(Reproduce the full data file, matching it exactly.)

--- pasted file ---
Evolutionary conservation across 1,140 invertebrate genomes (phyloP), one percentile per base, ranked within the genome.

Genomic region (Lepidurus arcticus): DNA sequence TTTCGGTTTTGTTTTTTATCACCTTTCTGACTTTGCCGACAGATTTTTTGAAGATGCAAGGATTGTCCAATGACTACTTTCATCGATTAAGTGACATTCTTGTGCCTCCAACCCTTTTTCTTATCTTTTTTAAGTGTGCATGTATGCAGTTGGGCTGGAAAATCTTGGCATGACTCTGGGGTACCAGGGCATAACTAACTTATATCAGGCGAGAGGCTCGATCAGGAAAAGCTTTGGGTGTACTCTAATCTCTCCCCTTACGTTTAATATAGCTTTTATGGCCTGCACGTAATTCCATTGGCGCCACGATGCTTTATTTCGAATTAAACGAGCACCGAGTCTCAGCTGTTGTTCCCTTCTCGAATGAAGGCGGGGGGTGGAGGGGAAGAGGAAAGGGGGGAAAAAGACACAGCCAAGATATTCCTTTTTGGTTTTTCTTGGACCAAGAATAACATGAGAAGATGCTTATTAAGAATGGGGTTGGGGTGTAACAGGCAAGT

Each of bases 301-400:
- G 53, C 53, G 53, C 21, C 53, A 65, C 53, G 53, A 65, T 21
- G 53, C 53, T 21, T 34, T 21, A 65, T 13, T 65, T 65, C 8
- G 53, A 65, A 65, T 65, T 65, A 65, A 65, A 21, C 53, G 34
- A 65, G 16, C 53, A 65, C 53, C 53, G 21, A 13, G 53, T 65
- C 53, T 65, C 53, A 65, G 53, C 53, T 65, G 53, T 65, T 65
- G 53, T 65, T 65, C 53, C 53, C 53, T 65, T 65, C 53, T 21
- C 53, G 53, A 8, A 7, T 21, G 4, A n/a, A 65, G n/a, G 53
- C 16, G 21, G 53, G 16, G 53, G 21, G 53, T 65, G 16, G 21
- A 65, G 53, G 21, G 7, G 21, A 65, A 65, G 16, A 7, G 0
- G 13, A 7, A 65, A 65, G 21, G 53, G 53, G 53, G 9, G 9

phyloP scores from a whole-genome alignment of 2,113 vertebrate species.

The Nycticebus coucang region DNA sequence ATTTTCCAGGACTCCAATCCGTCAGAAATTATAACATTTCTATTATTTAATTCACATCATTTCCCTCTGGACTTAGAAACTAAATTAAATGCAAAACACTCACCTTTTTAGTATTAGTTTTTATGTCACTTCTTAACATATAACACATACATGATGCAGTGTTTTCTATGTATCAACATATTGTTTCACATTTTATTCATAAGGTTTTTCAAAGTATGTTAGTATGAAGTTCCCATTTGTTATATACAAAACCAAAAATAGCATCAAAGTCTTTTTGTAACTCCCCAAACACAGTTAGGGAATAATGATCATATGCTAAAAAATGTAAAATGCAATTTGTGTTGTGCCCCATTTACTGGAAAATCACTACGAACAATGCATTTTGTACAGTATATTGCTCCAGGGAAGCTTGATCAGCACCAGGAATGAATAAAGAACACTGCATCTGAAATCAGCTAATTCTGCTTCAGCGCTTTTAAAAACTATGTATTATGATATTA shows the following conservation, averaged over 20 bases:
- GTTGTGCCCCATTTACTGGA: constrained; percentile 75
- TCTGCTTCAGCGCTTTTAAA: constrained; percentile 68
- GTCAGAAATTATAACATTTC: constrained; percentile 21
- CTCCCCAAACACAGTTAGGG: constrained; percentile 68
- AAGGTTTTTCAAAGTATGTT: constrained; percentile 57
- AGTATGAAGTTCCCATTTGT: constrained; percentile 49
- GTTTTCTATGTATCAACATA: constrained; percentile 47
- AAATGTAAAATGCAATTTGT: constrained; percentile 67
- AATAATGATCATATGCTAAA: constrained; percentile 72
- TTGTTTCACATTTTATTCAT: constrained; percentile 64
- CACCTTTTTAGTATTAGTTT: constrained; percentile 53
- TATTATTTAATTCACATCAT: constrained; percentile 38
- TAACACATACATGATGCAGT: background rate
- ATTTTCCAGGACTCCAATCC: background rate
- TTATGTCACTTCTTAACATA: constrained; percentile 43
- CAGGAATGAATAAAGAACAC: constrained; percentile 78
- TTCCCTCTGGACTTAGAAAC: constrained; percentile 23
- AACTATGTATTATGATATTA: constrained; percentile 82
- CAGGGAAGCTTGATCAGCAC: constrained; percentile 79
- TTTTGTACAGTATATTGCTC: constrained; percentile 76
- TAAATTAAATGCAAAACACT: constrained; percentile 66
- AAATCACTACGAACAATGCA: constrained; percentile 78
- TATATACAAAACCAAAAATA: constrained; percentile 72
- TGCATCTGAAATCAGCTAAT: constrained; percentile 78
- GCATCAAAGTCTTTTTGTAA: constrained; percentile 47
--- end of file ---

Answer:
Evolutionary conservation across 1,140 invertebrate genomes (phyloP), one percentile per base, ranked within the genome.

Genomic region (Lepidurus arcticus): DNA sequence TTTCGGTTTTGTTTTTTATCACCTTTCTGACTTTGCCGACAGATTTTTTGAAGATGCAAGGATTGTCCAATGACTACTTTCATCGATTAAGTGACATTCTTGTGCCTCCAACCCTTTTTCTTATCTTTTTTAAGTGTGCATGTATGCAGTTGGGCTGGAAAATCTTGGCATGACTCTGGGGTACCAGGGCATAACTAACTTATATCAGGCGAGAGGCTCGATCAGGAAAAGCTTTGGGTGTACTCTAATCTCTCCCCTTACGTTTAATATAGCTTTTATGGCCTGCACGTAATTCCATTGGCGCCACGATGCTTTATTTCGAATTAAACGAGCACCGAGTCTCAGCTGTTGTTCCCTTCTCGAATGAAGGCGGGGGGTGGAGGGGAAGAGGAAAGGGGGGAAAAAGACACAGCCAAGATATTCCTTTTTGGTTTTTCTTGGACCAAGAATAACATGAGAAGATGCTTATTAAGAATGGGGTTGGGGTGTAACAGGCAAGT

Each of bases 301-400:
- G 53, C 53, G 53, C 21, C 53, A 65, C 53, G 53, A 65, T 21
- G 53, C 53, T 21, T 34, T 21, A 65, T 13, T 65, T 65, C 8
- G 53, A 65, A 65, T 65, T 65, A 65, A 65, A 21, C 53, G 34
- A 65, G 16, C 53, A 65, C 53, C 53, G 21, A 13, G 53, T 65
- C 53, T 65, C 53, A 65, G 53, C 53, T 65, G 53, T 65, T 65
- G 53, T 65, T 65, C 53, C 53, C 53, T 65, T 65, C 53, T 21
- C 53, G 53, A 8, A 7, T 21, G 4, A n/a, A 65, G n/a, G 53
- C 16, G 21, G 53, G 16, G 53, G 21, G 53, T 65, G 16, G 21
- A 65, G 53, G 21, G 7, G 21, A 65, A 65, G 16, A 7, G 0
- G 13, A 7, A 65, A 65, G 21, G 53, G 53, G 53, G 9, G 9

phyloP scores from a whole-genome alignment of 2,113 vertebrate species.

The Nycticebus coucang region DNA sequence ATTTTCCAGGACTCCAATCCGTCAGAAATTATAACATTTCTATTATTTAATTCACATCATTTCCCTCTGGACTTAGAAACTAAATTAAATGCAAAACACTCACCTTTTTAGTATTAGTTTTTATGTCACTTCTTAACATATAACACATACATGATGCAGTGTTTTCTATGTATCAACATATTGTTTCACATTTTATTCATAAGGTTTTTCAAAGTATGTTAGTATGAAGTTCCCATTTGTTATATACAAAACCAAAAATAGCATCAAAGTCTTTTTGTAACTCCCCAAACACAGTTAGGGAATAATGATCATATGCTAAAAAATGTAAAATGCAATTTGTGTTGTGCCCCATTTACTGGAAAATCACTACGAACAATGCATTTTGTACAGTATATTGCTCCAGGGAAGCTTGATCAGCACCAGGAATGAATAAAGAACACTGCATCTGAAATCAGCTAATTCTGCTTCAGCGCTTTTAAAAACTATGTATTATGATATTA shows the following conservation, averaged over 20 bases:
- GTTGTGCCCCATTTACTGGA: constrained; percentile 75
- TCTGCTTCAGCGCTTTTAAA: constrained; percentile 68
- GTCAGAAATTATAACATTTC: constrained; percentile 21
- CTCCCCAAACACAGTTAGGG: constrained; percentile 68
- AAGGTTTTTCAAAGTATGTT: constrained; percentile 57
- AGTATGAAGTTCCCATTTGT: constrained; percentile 49
- GTTTTCTATGTATCAACATA: constrained; percentile 47
- AAATGTAAAATGCAATTTGT: constrained; percentile 67
- AATAATGATCATATGCTAAA: constrained; percentile 72
- TTGTTTCACATTTTATTCAT: constrained; percentile 64
- CACCTTTTTAGTATTAGTTT: constrained; percentile 53
- TATTATTTAATTCACATCAT: constrained; percentile 38
- TAACACATACATGATGCAGT: background rate
- ATTTTCCAGGACTCCAATCC: background rate
- TTATGTCACTTCTTAACATA: constrained; percentile 43
- CAGGAATGAATAAAGAACAC: constrained; percentile 78
- TTCCCTCTGGACTTAGAAAC: constrained; percentile 23
- AACTATGTATTATGATATTA: constrained; percentile 82
- CAGGGAAGCTTGATCAGCAC: constrained; percentile 79
- TTTTGTACAGTATATTGCTC: constrained; percentile 76
- TAAATTAAATGCAAAACACT: constrained; percentile 66
- AAATCACTACGAACAATGCA: constrained; percentile 78
- TATATACAAAACCAAAAATA: constrained; percentile 72
- TGCATCTGAAATCAGCTAAT: constrained; percentile 78
- GCATCAAAGTCTTTTTGTAA: constrained; percentile 47